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Leonard and Virginia Woolf, The Hogarth Press and the Networks of Modernism$
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Helen Southworth

Print publication date: 2010

Print ISBN-13: 9780748642274

Published to Edinburgh Scholarship Online: March 2012

DOI: 10.3366/edinburgh/9780748642274.001.0001

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‘W. H. Day Spender’ Had a Sister: Joan Adeney Easdale

‘W. H. Day Spender’ Had a Sister: Joan Adeney Easdale

Chapter:
(p.29) Chapter 1 ‘W. H. Day Spender’ Had a Sister: Joan Adeney Easdale
Source:
Leonard and Virginia Woolf, The Hogarth Press and the Networks of Modernism
Author(s):

Mark Hussey

Publisher:
Edinburgh University Press
DOI:10.3366/edinburgh/9780748642274.003.0002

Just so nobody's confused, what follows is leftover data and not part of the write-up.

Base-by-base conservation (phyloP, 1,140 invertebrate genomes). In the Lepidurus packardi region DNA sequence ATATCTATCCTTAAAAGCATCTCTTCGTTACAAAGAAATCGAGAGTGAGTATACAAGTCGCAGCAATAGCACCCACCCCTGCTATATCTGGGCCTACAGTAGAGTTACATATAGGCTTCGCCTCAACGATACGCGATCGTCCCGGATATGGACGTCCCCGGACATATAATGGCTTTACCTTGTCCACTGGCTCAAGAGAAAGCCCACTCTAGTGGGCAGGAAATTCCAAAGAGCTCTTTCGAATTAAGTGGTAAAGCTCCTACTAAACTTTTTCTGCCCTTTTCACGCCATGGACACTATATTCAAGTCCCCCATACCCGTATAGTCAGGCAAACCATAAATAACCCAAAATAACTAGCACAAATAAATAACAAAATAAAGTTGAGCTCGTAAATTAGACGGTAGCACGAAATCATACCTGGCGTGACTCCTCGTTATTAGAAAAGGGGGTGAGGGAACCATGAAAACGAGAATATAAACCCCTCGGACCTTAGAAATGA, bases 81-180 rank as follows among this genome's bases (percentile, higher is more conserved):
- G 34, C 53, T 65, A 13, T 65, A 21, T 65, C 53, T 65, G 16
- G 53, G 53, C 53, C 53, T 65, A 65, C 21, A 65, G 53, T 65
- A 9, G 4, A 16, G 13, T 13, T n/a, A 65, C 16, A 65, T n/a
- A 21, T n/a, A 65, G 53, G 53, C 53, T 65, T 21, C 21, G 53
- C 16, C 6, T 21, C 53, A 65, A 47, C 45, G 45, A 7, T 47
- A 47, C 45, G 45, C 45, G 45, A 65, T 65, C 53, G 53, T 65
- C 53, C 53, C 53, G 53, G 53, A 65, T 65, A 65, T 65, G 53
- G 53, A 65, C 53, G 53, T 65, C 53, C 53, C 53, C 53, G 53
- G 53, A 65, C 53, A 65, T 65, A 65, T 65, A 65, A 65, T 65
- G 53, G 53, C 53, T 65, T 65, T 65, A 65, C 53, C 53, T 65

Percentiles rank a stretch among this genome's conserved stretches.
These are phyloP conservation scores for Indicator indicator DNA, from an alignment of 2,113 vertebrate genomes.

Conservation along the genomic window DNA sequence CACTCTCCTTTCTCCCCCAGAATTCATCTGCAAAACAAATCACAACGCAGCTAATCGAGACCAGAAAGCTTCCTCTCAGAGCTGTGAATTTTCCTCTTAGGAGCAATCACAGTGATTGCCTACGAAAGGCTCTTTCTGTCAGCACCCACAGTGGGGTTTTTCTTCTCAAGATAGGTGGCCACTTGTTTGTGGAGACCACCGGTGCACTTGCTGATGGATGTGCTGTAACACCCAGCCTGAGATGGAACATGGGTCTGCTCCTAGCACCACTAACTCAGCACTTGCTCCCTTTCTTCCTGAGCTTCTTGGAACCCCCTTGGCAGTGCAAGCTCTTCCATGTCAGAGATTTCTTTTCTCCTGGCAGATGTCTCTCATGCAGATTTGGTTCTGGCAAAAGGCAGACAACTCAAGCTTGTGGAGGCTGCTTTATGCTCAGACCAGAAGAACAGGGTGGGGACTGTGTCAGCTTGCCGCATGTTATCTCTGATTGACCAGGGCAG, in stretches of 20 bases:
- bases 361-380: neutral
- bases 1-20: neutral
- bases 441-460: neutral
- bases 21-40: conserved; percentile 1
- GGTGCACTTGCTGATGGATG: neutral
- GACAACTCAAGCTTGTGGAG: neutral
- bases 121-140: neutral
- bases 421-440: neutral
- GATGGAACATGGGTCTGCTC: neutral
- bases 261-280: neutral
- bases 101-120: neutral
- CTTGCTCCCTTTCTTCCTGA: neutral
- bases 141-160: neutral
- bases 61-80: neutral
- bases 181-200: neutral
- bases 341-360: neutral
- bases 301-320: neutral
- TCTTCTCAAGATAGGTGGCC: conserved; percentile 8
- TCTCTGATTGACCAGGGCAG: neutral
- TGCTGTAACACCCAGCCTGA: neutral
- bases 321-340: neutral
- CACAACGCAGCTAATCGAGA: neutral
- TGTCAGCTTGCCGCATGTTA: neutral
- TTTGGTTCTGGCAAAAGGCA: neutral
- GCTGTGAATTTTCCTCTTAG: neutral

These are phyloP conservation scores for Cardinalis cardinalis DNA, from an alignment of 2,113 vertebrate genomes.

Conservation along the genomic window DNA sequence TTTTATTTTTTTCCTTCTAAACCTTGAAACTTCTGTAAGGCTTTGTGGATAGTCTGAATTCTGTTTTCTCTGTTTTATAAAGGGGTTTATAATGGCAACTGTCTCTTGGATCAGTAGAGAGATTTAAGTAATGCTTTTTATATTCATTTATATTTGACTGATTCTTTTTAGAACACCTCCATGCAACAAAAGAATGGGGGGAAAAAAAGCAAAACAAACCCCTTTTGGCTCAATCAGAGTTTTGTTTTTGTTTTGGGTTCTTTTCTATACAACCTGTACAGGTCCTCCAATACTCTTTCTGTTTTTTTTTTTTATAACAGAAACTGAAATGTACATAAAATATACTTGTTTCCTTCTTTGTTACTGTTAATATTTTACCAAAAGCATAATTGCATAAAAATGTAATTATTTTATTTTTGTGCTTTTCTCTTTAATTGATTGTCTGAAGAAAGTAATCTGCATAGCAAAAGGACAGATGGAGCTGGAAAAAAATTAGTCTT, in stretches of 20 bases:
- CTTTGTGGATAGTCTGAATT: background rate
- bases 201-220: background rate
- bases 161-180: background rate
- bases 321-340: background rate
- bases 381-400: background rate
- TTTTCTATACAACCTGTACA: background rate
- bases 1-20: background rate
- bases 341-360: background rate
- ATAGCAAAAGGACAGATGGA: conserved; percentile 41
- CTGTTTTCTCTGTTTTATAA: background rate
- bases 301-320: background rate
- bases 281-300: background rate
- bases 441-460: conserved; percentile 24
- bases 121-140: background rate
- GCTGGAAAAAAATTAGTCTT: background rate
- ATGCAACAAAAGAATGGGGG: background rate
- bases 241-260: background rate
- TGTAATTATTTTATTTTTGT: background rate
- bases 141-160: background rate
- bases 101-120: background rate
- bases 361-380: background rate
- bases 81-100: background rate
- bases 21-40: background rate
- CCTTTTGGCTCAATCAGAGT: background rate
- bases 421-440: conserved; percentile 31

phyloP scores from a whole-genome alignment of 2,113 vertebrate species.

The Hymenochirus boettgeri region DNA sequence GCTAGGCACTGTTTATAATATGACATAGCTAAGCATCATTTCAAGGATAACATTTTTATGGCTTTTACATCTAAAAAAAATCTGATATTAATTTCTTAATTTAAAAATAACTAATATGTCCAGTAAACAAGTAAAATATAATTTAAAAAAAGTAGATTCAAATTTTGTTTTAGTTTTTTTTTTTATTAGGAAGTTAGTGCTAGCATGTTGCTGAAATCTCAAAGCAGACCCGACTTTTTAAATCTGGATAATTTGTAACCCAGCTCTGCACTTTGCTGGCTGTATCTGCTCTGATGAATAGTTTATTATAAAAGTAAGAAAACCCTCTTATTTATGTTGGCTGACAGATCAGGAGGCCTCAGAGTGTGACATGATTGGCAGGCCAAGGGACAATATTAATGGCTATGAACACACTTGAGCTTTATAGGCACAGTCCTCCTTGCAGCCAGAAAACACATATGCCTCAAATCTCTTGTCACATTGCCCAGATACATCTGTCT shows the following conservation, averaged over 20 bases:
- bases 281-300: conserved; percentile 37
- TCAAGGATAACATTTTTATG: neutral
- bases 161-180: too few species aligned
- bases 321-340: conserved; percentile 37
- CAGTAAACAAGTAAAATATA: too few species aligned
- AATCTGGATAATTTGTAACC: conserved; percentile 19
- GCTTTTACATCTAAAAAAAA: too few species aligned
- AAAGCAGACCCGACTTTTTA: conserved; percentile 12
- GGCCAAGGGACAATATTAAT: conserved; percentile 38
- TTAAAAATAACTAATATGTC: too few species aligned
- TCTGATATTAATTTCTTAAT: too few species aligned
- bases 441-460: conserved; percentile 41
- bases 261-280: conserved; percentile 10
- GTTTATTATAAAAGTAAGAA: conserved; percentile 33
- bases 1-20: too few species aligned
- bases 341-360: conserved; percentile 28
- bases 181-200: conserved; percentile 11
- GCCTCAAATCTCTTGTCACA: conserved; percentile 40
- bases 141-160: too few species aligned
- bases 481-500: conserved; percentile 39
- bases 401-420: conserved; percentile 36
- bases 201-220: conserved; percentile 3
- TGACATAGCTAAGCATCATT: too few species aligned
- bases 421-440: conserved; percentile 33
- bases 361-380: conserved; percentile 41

This chapter takes a look at Virginia Woolf and the Hogarth Press's sponsorship of the unconventional writing of child poet Joan Easdale, noting that this sponsorship was made despite opposition from John Lehmann. It examines a network composed of Easdale, Stevie Smith, Naomi Mitchison and Woolf, against that of ‘W.H. Day Spender’. The chapter also reveals the story behind Easdale's appearance at the Hogarth Press, introduces the concept of ‘thirties poetry’, and also shows how the Hogarth Press represented a relevant site of encounter for a number of schools of poetry during the 1920s and 30s.

Keywords:   sponsorship, unconventional writing, Joan Easdale, John Lehmann, opposition, W.H. Day Spender, 1930s poetry, schools of poetry

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